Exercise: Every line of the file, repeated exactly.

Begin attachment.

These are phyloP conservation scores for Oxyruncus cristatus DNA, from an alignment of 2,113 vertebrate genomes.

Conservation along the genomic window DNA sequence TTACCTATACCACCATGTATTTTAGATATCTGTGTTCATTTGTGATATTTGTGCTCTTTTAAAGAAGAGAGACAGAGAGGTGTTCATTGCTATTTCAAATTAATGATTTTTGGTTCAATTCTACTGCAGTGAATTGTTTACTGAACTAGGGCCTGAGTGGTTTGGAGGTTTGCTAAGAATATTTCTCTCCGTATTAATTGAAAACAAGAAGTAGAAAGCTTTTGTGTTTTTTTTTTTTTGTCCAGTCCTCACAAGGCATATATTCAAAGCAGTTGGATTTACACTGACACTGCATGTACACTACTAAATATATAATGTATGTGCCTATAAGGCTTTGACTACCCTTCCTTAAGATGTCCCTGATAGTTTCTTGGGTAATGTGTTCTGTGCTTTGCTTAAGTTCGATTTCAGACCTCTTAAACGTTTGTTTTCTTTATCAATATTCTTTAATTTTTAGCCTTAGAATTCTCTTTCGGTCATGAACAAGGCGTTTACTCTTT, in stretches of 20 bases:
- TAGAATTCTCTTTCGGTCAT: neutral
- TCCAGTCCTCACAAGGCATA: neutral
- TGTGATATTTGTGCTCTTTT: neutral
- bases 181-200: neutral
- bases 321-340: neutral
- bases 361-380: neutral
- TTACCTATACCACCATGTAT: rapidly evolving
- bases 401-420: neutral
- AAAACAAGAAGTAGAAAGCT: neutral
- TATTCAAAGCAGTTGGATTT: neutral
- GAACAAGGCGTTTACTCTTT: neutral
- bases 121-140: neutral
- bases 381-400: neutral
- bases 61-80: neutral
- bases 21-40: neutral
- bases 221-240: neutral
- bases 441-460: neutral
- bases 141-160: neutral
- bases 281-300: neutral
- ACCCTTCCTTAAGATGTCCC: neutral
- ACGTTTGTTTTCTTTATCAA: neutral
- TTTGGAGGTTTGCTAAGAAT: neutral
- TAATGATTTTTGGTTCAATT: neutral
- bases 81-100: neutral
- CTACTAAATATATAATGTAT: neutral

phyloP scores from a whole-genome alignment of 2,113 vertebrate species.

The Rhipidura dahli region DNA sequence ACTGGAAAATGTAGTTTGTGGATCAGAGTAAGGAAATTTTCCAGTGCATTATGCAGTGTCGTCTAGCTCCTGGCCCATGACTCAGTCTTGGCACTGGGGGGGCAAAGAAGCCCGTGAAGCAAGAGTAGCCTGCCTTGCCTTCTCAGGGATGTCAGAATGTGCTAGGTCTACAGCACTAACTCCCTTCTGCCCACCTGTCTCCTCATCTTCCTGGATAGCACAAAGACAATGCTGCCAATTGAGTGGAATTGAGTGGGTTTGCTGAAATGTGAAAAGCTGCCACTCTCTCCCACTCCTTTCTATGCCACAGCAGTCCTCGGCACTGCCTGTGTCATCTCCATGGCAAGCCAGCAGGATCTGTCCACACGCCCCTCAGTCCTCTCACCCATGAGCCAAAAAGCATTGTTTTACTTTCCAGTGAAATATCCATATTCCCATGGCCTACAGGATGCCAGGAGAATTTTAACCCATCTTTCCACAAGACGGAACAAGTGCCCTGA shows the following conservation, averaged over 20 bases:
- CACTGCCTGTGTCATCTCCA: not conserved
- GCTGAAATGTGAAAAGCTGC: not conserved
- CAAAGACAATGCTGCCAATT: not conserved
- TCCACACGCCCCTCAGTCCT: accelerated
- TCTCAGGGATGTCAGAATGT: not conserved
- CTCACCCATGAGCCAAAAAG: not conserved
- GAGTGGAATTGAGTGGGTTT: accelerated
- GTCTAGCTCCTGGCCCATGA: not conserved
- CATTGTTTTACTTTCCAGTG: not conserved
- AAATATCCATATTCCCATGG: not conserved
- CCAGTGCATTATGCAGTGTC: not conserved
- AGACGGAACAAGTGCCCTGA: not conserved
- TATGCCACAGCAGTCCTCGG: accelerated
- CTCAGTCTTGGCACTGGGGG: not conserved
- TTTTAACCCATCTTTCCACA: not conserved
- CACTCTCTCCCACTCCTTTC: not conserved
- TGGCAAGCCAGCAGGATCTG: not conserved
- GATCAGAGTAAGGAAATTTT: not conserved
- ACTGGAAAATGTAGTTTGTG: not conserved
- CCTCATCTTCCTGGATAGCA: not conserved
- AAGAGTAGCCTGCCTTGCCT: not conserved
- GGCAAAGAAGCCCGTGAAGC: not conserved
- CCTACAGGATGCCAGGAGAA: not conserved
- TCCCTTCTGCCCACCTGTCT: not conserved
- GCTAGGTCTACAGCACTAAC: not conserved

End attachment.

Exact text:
These are phyloP conservation scores for Oxyruncus cristatus DNA, from an alignment of 2,113 vertebrate genomes.

Conservation along the genomic window DNA sequence TTACCTATACCACCATGTATTTTAGATATCTGTGTTCATTTGTGATATTTGTGCTCTTTTAAAGAAGAGAGACAGAGAGGTGTTCATTGCTATTTCAAATTAATGATTTTTGGTTCAATTCTACTGCAGTGAATTGTTTACTGAACTAGGGCCTGAGTGGTTTGGAGGTTTGCTAAGAATATTTCTCTCCGTATTAATTGAAAACAAGAAGTAGAAAGCTTTTGTGTTTTTTTTTTTTTGTCCAGTCCTCACAAGGCATATATTCAAAGCAGTTGGATTTACACTGACACTGCATGTACACTACTAAATATATAATGTATGTGCCTATAAGGCTTTGACTACCCTTCCTTAAGATGTCCCTGATAGTTTCTTGGGTAATGTGTTCTGTGCTTTGCTTAAGTTCGATTTCAGACCTCTTAAACGTTTGTTTTCTTTATCAATATTCTTTAATTTTTAGCCTTAGAATTCTCTTTCGGTCATGAACAAGGCGTTTACTCTTT, in stretches of 20 bases:
- TAGAATTCTCTTTCGGTCAT: neutral
- TCCAGTCCTCACAAGGCATA: neutral
- TGTGATATTTGTGCTCTTTT: neutral
- bases 181-200: neutral
- bases 321-340: neutral
- bases 361-380: neutral
- TTACCTATACCACCATGTAT: rapidly evolving
- bases 401-420: neutral
- AAAACAAGAAGTAGAAAGCT: neutral
- TATTCAAAGCAGTTGGATTT: neutral
- GAACAAGGCGTTTACTCTTT: neutral
- bases 121-140: neutral
- bases 381-400: neutral
- bases 61-80: neutral
- bases 21-40: neutral
- bases 221-240: neutral
- bases 441-460: neutral
- bases 141-160: neutral
- bases 281-300: neutral
- ACCCTTCCTTAAGATGTCCC: neutral
- ACGTTTGTTTTCTTTATCAA: neutral
- TTTGGAGGTTTGCTAAGAAT: neutral
- TAATGATTTTTGGTTCAATT: neutral
- bases 81-100: neutral
- CTACTAAATATATAATGTAT: neutral

phyloP scores from a whole-genome alignment of 2,113 vertebrate species.

The Rhipidura dahli region DNA sequence ACTGGAAAATGTAGTTTGTGGATCAGAGTAAGGAAATTTTCCAGTGCATTATGCAGTGTCGTCTAGCTCCTGGCCCATGACTCAGTCTTGGCACTGGGGGGGCAAAGAAGCCCGTGAAGCAAGAGTAGCCTGCCTTGCCTTCTCAGGGATGTCAGAATGTGCTAGGTCTACAGCACTAACTCCCTTCTGCCCACCTGTCTCCTCATCTTCCTGGATAGCACAAAGACAATGCTGCCAATTGAGTGGAATTGAGTGGGTTTGCTGAAATGTGAAAAGCTGCCACTCTCTCCCACTCCTTTCTATGCCACAGCAGTCCTCGGCACTGCCTGTGTCATCTCCATGGCAAGCCAGCAGGATCTGTCCACACGCCCCTCAGTCCTCTCACCCATGAGCCAAAAAGCATTGTTTTACTTTCCAGTGAAATATCCATATTCCCATGGCCTACAGGATGCCAGGAGAATTTTAACCCATCTTTCCACAAGACGGAACAAGTGCCCTGA shows the following conservation, averaged over 20 bases:
- CACTGCCTGTGTCATCTCCA: not conserved
- GCTGAAATGTGAAAAGCTGC: not conserved
- CAAAGACAATGCTGCCAATT: not conserved
- TCCACACGCCCCTCAGTCCT: accelerated
- TCTCAGGGATGTCAGAATGT: not conserved
- CTCACCCATGAGCCAAAAAG: not conserved
- GAGTGGAATTGAGTGGGTTT: accelerated
- GTCTAGCTCCTGGCCCATGA: not conserved
- CATTGTTTTACTTTCCAGTG: not conserved
- AAATATCCATATTCCCATGG: not conserved
- CCAGTGCATTATGCAGTGTC: not conserved
- AGACGGAACAAGTGCCCTGA: not conserved
- TATGCCACAGCAGTCCTCGG: accelerated
- CTCAGTCTTGGCACTGGGGG: not conserved
- TTTTAACCCATCTTTCCACA: not conserved
- CACTCTCTCCCACTCCTTTC: not conserved
- TGGCAAGCCAGCAGGATCTG: not conserved
- GATCAGAGTAAGGAAATTTT: not conserved
- ACTGGAAAATGTAGTTTGTG: not conserved
- CCTCATCTTCCTGGATAGCA: not conserved
- AAGAGTAGCCTGCCTTGCCT: not conserved
- GGCAAAGAAGCCCGTGAAGC: not conserved
- CCTACAGGATGCCAGGAGAA: not conserved
- TCCCTTCTGCCCACCTGTCT: not conserved
- GCTAGGTCTACAGCACTAAC: not conserved